An assessment of the current situation of a country's compliance with the Principles can be considered a useful tool in a country's implementation of an effective system of banking supervision.

    The Core Principles are available from additional information.

    South Africa's compliance with the Core Principles were assessed by the IMF/World Bank during December 2010 and their report is available from additional information.

    Further information on investment and prudential regulatory announcements in 2011 MTBPS (100Kb PDF)

  3. Banking Council

    The Banking Association South Africa has its genesis in the Council of South African Banks (COSAB). Four separate associations addressing specific areas of activity in the banking sector were merged into COSAB in March 1992. These associations were:
    • The Association of Mortgage Lenders.
    • Merchant Bankers Association.
    • Clearing Bankers Association.
    • Association of General Banks.

    COSAB was a committee-driven structure and was deemed to be inappropriate to address the dynamic issues prevalent in the sector. The leadership of the sector decided to establish The Banking Council South Africa in March 1998 under the stewardship of R.S.K. (Bob) Tucker. The Banking Council South Africa was an executive driven body that was structured to address the challenges in the sector.

    The Board of The Banking Council South Africa decided on 7 March 2005 to change the name of the body to The Banking Association South Africa because this was a more appropriate description of the structure of the body and its role.

    Mr. Cassim (Cas) Coovadia was appointed Managing Director of The Banking Association South Africa.

    The Role of the Banking Association South Africa

    The Banking Association South Africa is an industry body representing all registered banks in South Africa. These include both South African and international banks. The Main Board of the Association comprises the Chief Executives of the five largest South African banks, two Chief Executives representing international banks and two Chief Executives representing the other South African banks. The Banking Association has also established an Operating Board that meets once a month to provide strategic guidance and direction on the myriad of issues addressed by The Banking Association. The Operating Board is structured similarly to the Main Board, but representation is through the heads of retail of the institutions.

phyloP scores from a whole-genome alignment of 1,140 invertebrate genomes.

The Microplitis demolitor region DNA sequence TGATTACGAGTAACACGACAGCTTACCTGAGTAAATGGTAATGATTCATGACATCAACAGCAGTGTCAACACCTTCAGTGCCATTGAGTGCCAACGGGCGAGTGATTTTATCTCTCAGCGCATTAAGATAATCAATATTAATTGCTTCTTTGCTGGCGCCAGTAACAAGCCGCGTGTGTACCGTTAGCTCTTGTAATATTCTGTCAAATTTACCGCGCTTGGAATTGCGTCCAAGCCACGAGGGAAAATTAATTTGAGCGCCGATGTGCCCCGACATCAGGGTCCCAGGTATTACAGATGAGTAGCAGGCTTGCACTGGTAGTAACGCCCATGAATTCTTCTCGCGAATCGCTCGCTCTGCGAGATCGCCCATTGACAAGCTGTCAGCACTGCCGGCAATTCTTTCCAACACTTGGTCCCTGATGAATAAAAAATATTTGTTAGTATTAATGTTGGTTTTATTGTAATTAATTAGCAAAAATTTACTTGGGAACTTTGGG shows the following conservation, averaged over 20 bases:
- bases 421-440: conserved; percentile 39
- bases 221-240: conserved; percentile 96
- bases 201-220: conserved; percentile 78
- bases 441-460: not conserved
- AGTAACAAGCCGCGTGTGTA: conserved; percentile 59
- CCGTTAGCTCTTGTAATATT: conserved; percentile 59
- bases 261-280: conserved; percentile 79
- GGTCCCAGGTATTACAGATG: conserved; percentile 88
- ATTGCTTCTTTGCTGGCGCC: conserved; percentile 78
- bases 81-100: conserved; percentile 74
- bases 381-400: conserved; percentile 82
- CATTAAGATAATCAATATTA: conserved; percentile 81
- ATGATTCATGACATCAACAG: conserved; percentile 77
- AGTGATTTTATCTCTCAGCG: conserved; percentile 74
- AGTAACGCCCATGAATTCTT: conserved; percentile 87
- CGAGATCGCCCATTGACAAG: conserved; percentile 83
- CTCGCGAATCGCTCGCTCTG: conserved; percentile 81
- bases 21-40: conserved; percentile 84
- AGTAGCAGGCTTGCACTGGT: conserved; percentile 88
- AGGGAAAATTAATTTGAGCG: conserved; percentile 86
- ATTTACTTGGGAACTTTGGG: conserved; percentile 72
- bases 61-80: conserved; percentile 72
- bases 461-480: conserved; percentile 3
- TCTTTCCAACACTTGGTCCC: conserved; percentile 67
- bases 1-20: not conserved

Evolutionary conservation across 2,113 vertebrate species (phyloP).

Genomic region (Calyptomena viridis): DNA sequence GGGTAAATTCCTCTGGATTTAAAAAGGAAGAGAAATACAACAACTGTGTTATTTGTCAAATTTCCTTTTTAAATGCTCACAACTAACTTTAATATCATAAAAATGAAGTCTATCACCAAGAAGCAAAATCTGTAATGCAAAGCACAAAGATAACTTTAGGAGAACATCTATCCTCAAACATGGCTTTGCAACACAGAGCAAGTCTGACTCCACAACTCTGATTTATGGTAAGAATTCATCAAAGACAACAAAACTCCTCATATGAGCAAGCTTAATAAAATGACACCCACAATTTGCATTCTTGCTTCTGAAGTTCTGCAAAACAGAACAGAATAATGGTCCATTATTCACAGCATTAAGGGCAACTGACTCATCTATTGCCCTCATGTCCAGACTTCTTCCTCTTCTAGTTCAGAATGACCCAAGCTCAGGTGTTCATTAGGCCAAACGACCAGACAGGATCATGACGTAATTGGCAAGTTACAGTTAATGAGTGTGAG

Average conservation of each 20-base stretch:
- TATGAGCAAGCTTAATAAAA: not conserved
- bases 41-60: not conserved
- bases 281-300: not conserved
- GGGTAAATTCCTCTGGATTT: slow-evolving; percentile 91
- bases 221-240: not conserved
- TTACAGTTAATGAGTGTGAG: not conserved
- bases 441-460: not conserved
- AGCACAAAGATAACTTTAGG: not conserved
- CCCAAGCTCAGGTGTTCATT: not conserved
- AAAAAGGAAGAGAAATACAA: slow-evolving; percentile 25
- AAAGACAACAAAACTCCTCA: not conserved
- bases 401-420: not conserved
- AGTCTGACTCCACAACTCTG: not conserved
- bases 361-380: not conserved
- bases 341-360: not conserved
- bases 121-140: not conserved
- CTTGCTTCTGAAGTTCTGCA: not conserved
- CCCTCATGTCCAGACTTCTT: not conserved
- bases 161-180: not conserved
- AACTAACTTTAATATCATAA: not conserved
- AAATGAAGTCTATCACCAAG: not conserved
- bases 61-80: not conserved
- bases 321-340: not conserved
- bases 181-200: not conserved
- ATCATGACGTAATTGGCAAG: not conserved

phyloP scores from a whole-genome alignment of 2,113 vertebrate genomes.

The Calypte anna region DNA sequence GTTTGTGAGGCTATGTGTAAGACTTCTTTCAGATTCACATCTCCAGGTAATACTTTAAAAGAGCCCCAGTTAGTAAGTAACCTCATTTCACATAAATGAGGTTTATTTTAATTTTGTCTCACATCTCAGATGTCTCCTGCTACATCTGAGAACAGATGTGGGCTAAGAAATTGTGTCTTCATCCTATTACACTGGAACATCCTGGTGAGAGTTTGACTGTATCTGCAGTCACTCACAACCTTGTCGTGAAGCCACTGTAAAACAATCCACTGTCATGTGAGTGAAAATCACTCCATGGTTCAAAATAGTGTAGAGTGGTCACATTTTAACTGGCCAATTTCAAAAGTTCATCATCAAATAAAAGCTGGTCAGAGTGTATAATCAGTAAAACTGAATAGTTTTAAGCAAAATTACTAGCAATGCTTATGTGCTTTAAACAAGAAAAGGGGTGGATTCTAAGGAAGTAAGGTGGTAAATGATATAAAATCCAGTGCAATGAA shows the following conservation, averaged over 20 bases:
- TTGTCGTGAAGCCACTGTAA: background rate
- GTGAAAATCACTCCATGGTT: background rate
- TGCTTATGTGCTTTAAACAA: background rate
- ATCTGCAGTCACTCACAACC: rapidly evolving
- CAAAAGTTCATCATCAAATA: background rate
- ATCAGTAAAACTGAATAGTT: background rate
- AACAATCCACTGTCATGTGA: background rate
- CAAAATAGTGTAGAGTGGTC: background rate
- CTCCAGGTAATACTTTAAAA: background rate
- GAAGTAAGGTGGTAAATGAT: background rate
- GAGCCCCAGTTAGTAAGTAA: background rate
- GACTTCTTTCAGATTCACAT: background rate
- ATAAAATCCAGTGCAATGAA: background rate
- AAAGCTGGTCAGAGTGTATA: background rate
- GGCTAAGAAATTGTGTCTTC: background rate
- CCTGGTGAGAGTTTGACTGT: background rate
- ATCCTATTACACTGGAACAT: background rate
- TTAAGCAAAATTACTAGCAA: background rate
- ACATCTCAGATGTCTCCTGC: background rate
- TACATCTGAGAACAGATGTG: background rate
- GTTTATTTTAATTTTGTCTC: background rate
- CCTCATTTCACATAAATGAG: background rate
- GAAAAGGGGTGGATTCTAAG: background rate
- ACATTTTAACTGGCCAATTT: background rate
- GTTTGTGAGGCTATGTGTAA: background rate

The Banking Association South Africa is the mandated representative of the sector and addresses industry issues through:
    • Lobbying
    • Policy influence
    • Guiding transformation in the sector
    • Acting as a catalyst for constructive and sustainable change in the sector
    • Research and development
    • Engagement with critical stakeholders

    The broad role of The Banking Association is to "establish and maintain the best possible platform on which banks can do responsible, competitive and profitable banking". A critical role of The Banking Association is to work with its members to enable this role within the context of the transformation challenges our country is addressing.

    The Banking Association South Africa manages numerous committees that advise the executive on issues pertinent to the sector. Such committees include:
    • Access
    • Basel II
    • Preferential procurement
    • Small, medium enterprise finance
    • Agriculture
    • Housing

    Banking Council

    Banks Amendment Bill, 2010

    Memorandum on the objects of the Banks Amendment Bill, 2010 (Draft 4)